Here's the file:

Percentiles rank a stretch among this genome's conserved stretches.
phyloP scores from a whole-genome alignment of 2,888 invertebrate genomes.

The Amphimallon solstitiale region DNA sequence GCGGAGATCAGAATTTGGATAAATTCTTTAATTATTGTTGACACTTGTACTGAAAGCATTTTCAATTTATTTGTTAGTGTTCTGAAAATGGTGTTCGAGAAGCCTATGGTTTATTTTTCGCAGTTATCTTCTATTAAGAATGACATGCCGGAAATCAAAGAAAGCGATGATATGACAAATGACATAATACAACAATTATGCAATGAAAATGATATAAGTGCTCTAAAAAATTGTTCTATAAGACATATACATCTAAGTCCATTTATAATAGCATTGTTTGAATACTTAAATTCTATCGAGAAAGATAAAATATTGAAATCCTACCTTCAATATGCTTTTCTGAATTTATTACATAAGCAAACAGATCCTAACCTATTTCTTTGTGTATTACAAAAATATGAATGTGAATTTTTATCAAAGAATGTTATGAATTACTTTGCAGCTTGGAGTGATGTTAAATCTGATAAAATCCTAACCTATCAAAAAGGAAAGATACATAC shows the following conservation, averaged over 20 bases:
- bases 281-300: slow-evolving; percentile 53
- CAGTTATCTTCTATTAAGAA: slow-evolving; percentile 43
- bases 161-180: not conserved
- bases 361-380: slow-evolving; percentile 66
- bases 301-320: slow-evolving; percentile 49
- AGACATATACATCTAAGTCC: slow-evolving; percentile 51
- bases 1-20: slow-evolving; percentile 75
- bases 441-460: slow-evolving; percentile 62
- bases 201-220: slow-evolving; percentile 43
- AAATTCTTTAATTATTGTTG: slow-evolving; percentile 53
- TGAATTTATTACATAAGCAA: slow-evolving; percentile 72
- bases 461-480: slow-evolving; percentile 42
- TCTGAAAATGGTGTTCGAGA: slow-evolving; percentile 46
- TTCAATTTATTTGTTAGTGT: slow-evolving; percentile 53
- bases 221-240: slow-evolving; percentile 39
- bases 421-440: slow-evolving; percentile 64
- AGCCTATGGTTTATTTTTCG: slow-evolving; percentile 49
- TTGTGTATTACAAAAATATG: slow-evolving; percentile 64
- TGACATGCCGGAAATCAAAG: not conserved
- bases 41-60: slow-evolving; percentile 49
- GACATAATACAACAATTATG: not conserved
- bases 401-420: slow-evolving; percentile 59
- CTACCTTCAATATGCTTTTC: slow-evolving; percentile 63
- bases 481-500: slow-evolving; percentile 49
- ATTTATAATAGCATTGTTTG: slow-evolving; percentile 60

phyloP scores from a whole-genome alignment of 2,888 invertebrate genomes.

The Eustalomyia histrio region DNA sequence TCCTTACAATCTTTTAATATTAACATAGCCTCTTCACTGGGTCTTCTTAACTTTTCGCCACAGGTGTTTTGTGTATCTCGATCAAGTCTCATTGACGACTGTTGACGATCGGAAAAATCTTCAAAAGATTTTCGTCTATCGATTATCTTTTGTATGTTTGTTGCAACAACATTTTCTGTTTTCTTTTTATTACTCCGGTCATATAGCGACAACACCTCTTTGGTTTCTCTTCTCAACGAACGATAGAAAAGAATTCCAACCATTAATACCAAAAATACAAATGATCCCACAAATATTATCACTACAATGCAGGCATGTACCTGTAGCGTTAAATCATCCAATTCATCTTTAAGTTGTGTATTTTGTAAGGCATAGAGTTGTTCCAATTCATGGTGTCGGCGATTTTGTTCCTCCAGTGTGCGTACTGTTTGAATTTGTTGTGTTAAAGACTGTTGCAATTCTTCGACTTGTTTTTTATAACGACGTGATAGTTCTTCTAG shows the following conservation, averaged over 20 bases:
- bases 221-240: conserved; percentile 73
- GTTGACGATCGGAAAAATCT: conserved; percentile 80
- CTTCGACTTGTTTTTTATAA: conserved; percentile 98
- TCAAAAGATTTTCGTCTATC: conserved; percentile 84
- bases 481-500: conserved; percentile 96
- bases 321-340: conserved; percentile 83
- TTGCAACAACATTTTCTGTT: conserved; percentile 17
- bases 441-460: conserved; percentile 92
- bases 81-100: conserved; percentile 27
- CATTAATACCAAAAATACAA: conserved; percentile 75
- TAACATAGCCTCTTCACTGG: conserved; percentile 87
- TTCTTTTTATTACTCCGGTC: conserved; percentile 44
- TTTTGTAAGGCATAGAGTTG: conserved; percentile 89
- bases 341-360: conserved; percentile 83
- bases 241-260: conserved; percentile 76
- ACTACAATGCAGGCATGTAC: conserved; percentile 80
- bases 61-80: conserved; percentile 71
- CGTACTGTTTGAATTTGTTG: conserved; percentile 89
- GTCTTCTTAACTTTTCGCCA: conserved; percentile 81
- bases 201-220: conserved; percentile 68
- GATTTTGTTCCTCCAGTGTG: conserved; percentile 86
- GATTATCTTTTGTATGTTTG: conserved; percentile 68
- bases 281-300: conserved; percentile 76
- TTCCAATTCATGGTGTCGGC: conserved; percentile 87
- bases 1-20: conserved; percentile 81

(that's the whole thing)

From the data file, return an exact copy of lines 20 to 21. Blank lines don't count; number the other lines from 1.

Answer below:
- AGCCTATGGTTTATTTTTCG: slow-evolving; percentile 49
- TTGTGTATTACAAAAATATG: slow-evolving; percentile 64